If you answer yes to any of the following three questions, you should consider buying one of the many DIY solar panel kits on the market.
- Do you want to reduce your utility bills?
- Do you want to be self-sufficient and avoid fuel hikes, fuel shortages, or being at the mercy of foreign energy suppliers?
- Do you want to reduce carbon emissions?
If you answered yes to any of these, then you should consider getting a DIY solar panel kit. The advantages of solar power and photovoltaics is well documented. The sun offers free, perpetual energy for most, if not all, the year. Being able to harness some of this energy is the ideal answer to all of the questions we asked.
It isn’t all about energy either, you can also buy DIY solar water heating kits too. They use the sun’s rays to heat water for your home. They don’t provide electricity like photovoltaics, but they can save a lot of money in their own right.
It’s estimated that 45 percent of a home’s energy bills are used in heating or cooling the space, and the water. Removing that alone will equate to the same percentage saving on your bills. Add photovoltaics to the mix and you could save even more.
These kits aren’t cheap, but they are an investment. It won’t take long to make your money back if you buy a DIY solar panel kit. As long as you have a suitable roof or space to install the kit, and get a decent amount of sunlight during the day, you should be fine.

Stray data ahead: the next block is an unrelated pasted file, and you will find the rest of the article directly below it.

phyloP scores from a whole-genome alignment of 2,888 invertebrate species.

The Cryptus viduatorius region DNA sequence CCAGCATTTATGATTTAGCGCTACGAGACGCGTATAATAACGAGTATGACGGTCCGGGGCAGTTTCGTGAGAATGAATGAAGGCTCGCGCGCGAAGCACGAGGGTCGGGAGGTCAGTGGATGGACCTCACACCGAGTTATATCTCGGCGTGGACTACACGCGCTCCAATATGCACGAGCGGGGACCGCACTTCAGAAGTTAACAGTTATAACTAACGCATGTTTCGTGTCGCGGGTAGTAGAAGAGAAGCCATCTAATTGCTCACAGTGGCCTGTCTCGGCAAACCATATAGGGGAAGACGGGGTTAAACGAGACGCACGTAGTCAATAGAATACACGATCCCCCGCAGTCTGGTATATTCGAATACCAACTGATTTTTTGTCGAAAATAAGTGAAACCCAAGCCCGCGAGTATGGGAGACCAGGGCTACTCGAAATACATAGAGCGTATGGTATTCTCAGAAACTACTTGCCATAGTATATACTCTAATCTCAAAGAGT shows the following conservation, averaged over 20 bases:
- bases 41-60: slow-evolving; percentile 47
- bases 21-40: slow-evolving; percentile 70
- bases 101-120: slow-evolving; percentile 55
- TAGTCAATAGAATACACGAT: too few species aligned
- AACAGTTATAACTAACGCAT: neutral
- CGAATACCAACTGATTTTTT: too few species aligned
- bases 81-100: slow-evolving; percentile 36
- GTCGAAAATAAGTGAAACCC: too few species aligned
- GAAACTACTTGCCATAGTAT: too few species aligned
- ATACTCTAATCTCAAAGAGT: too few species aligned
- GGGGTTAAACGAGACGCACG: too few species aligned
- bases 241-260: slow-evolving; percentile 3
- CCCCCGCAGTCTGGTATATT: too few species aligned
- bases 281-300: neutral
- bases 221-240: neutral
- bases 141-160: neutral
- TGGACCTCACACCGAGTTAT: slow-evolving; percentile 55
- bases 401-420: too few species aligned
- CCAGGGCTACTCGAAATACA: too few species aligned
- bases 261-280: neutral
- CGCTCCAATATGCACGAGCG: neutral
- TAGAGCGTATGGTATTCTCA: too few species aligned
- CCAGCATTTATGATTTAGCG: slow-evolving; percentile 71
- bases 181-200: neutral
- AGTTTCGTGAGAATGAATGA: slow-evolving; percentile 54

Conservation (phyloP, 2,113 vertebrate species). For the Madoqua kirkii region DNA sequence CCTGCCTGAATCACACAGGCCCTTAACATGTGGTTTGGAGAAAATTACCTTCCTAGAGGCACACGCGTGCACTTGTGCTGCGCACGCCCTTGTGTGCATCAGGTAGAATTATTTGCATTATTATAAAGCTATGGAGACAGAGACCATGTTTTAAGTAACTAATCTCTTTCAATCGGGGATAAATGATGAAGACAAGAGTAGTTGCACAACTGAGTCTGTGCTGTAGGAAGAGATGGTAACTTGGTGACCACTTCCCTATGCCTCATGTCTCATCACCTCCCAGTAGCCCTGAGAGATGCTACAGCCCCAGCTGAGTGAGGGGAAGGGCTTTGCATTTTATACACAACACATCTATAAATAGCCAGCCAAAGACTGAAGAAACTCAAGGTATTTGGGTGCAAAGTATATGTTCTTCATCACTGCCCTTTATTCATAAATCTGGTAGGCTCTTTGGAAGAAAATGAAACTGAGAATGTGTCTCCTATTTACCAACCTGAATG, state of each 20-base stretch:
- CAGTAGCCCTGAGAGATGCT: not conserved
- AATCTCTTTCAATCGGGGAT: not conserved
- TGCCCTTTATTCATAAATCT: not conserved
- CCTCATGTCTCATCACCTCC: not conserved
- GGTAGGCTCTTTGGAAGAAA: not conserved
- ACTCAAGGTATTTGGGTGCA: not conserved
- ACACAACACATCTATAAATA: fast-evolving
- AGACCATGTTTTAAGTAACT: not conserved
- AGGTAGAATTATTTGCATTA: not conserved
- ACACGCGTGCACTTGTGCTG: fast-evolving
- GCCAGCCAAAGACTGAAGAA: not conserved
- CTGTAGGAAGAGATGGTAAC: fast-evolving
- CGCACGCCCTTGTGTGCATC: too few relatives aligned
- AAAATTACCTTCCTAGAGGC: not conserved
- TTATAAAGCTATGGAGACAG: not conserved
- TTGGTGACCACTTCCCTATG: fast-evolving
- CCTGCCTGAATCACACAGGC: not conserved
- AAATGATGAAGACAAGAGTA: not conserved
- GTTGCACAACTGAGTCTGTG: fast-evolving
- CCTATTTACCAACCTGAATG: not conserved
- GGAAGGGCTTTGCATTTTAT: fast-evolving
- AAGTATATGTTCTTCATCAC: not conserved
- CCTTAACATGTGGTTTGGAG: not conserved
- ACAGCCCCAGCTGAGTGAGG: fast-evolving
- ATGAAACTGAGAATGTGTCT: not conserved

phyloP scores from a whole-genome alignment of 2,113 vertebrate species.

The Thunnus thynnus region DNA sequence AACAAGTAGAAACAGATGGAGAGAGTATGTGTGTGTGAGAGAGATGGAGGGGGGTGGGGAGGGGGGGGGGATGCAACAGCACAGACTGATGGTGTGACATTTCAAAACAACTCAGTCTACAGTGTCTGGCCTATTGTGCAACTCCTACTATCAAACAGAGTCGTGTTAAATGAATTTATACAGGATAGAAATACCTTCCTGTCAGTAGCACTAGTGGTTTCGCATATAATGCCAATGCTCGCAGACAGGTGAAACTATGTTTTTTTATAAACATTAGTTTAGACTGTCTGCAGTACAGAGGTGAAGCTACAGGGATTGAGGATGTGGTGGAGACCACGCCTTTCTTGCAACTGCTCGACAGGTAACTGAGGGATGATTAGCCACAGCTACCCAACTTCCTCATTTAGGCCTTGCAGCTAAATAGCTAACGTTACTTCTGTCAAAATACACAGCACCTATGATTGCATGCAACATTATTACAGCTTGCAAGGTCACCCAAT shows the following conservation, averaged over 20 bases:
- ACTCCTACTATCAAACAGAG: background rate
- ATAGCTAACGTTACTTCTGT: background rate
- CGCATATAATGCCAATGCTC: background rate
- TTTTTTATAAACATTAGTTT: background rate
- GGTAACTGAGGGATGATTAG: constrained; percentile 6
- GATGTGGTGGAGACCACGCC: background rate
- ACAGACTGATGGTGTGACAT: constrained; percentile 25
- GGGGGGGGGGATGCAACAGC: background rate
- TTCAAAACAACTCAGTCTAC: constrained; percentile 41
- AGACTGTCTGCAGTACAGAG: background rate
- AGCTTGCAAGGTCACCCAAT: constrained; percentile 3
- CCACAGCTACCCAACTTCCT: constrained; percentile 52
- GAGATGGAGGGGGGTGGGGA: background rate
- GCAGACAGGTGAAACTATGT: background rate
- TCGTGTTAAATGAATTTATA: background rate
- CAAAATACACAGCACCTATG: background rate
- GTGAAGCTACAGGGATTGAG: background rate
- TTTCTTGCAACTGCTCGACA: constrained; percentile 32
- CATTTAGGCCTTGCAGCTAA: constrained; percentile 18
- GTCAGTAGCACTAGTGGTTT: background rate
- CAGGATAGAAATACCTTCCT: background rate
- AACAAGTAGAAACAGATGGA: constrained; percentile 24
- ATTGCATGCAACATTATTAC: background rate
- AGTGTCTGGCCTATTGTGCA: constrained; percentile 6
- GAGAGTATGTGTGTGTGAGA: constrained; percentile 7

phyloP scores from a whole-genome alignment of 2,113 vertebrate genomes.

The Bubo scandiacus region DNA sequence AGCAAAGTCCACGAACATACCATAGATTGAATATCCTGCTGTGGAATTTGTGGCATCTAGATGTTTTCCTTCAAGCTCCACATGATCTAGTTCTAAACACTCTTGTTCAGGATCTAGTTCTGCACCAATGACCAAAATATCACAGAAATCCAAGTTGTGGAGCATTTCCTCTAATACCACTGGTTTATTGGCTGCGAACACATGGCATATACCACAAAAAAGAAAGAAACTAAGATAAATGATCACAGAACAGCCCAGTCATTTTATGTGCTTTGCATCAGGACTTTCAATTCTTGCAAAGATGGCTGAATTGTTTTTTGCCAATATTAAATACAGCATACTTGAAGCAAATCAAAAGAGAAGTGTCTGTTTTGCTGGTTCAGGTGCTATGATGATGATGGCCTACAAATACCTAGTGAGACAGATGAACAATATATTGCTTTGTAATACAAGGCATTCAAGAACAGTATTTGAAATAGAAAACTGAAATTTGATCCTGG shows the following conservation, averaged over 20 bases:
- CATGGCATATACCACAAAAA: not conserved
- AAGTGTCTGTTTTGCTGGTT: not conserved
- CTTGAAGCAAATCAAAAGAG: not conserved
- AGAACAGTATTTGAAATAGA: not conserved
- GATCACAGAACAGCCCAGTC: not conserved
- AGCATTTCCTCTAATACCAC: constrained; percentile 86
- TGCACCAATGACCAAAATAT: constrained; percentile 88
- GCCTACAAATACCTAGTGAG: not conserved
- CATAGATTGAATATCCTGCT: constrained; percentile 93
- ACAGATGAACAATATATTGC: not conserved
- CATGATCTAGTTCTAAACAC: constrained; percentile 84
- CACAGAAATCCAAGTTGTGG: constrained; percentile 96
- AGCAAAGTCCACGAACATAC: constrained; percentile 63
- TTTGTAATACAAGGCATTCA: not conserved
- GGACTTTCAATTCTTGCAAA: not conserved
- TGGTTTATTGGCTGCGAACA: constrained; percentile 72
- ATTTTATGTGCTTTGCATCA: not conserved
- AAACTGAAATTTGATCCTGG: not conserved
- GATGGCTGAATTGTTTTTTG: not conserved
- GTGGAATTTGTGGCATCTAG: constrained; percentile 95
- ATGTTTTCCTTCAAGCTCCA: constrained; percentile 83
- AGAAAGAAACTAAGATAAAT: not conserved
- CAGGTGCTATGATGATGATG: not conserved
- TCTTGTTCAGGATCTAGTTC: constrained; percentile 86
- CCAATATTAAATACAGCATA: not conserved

The advantage of a DIY kit is control. You control how, when and where the kit is installed. It’s also cheaper to do it yourself, as long as you know one end of a hammer from the other, and can read a wiring diagram, you’re good to go.
The main considerations if you’re planning to buy a DIY solar panel kit are the size of the system, and the space needed for it. To be truly effective, you will need to have a south-facing roof, and live somewhere where there is plenty of light. Cloudier areas can still benefit, but the system won’t be as efficient, or provide the kind of returns you’re probably looking for.
If you’re planning a PV (photovoltaic) system to generate electricity then it’s possible to provide most, if not all, the power the average family needs on a sunny day. For a solar thermal system which provides heating and hot water, the average system will provide 50-60 percent of what you need. This needs to be factored into any calculation before you buy.
Fitting DIY solar panel kits isn’t something for the faint of heart, but it is accessible if you know what you’re doing. It’s possible to save up for half the cost of having a system if you fit it yourself. A source of immense satisfaction in a job well done can also equate to a saving of thousands of dollars in installation costs.